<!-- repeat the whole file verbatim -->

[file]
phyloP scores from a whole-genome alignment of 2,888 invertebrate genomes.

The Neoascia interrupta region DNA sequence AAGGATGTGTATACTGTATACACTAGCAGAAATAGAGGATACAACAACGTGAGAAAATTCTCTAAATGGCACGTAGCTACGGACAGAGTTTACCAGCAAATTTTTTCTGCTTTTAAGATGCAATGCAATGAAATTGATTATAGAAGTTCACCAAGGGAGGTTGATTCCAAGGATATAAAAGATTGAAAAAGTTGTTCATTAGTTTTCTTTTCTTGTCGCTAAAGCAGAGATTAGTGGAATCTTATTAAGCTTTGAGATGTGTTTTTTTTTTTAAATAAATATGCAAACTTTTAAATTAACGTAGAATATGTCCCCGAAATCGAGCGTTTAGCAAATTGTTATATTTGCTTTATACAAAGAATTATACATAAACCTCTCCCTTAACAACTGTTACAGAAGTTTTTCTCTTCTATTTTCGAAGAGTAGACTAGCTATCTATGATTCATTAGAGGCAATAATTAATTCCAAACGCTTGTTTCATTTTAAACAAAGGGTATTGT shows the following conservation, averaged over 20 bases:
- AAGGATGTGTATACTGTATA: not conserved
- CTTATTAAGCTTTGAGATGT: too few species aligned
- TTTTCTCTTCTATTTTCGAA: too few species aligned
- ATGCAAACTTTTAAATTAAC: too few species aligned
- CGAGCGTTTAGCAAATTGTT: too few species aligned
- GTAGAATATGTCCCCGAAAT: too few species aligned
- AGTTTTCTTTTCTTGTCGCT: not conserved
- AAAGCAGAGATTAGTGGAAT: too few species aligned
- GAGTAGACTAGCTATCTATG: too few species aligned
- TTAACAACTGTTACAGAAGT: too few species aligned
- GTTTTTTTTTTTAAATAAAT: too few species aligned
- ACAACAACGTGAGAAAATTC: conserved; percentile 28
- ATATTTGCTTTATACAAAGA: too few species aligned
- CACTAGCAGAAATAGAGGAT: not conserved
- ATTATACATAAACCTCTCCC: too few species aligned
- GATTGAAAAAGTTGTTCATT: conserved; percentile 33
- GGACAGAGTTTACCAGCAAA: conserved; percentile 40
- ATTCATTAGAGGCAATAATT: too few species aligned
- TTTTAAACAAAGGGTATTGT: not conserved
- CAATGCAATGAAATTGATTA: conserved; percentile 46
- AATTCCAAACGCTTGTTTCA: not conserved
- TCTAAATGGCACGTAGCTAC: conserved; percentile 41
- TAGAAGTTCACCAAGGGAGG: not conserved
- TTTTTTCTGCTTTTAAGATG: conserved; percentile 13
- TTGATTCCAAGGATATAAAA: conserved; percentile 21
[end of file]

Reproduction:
phyloP scores from a whole-genome alignment of 2,888 invertebrate genomes.

The Neoascia interrupta region DNA sequence AAGGATGTGTATACTGTATACACTAGCAGAAATAGAGGATACAACAACGTGAGAAAATTCTCTAAATGGCACGTAGCTACGGACAGAGTTTACCAGCAAATTTTTTCTGCTTTTAAGATGCAATGCAATGAAATTGATTATAGAAGTTCACCAAGGGAGGTTGATTCCAAGGATATAAAAGATTGAAAAAGTTGTTCATTAGTTTTCTTTTCTTGTCGCTAAAGCAGAGATTAGTGGAATCTTATTAAGCTTTGAGATGTGTTTTTTTTTTTAAATAAATATGCAAACTTTTAAATTAACGTAGAATATGTCCCCGAAATCGAGCGTTTAGCAAATTGTTATATTTGCTTTATACAAAGAATTATACATAAACCTCTCCCTTAACAACTGTTACAGAAGTTTTTCTCTTCTATTTTCGAAGAGTAGACTAGCTATCTATGATTCATTAGAGGCAATAATTAATTCCAAACGCTTGTTTCATTTTAAACAAAGGGTATTGT shows the following conservation, averaged over 20 bases:
- AAGGATGTGTATACTGTATA: not conserved
- CTTATTAAGCTTTGAGATGT: too few species aligned
- TTTTCTCTTCTATTTTCGAA: too few species aligned
- ATGCAAACTTTTAAATTAAC: too few species aligned
- CGAGCGTTTAGCAAATTGTT: too few species aligned
- GTAGAATATGTCCCCGAAAT: too few species aligned
- AGTTTTCTTTTCTTGTCGCT: not conserved
- AAAGCAGAGATTAGTGGAAT: too few species aligned
- GAGTAGACTAGCTATCTATG: too few species aligned
- TTAACAACTGTTACAGAAGT: too few species aligned
- GTTTTTTTTTTTAAATAAAT: too few species aligned
- ACAACAACGTGAGAAAATTC: conserved; percentile 28
- ATATTTGCTTTATACAAAGA: too few species aligned
- CACTAGCAGAAATAGAGGAT: not conserved
- ATTATACATAAACCTCTCCC: too few species aligned
- GATTGAAAAAGTTGTTCATT: conserved; percentile 33
- GGACAGAGTTTACCAGCAAA: conserved; percentile 40
- ATTCATTAGAGGCAATAATT: too few species aligned
- TTTTAAACAAAGGGTATTGT: not conserved
- CAATGCAATGAAATTGATTA: conserved; percentile 46
- AATTCCAAACGCTTGTTTCA: not conserved
- TCTAAATGGCACGTAGCTAC: conserved; percentile 41
- TAGAAGTTCACCAAGGGAGG: not conserved
- TTTTTTCTGCTTTTAAGATG: conserved; percentile 13
- TTGATTCCAAGGATATAAAA: conserved; percentile 21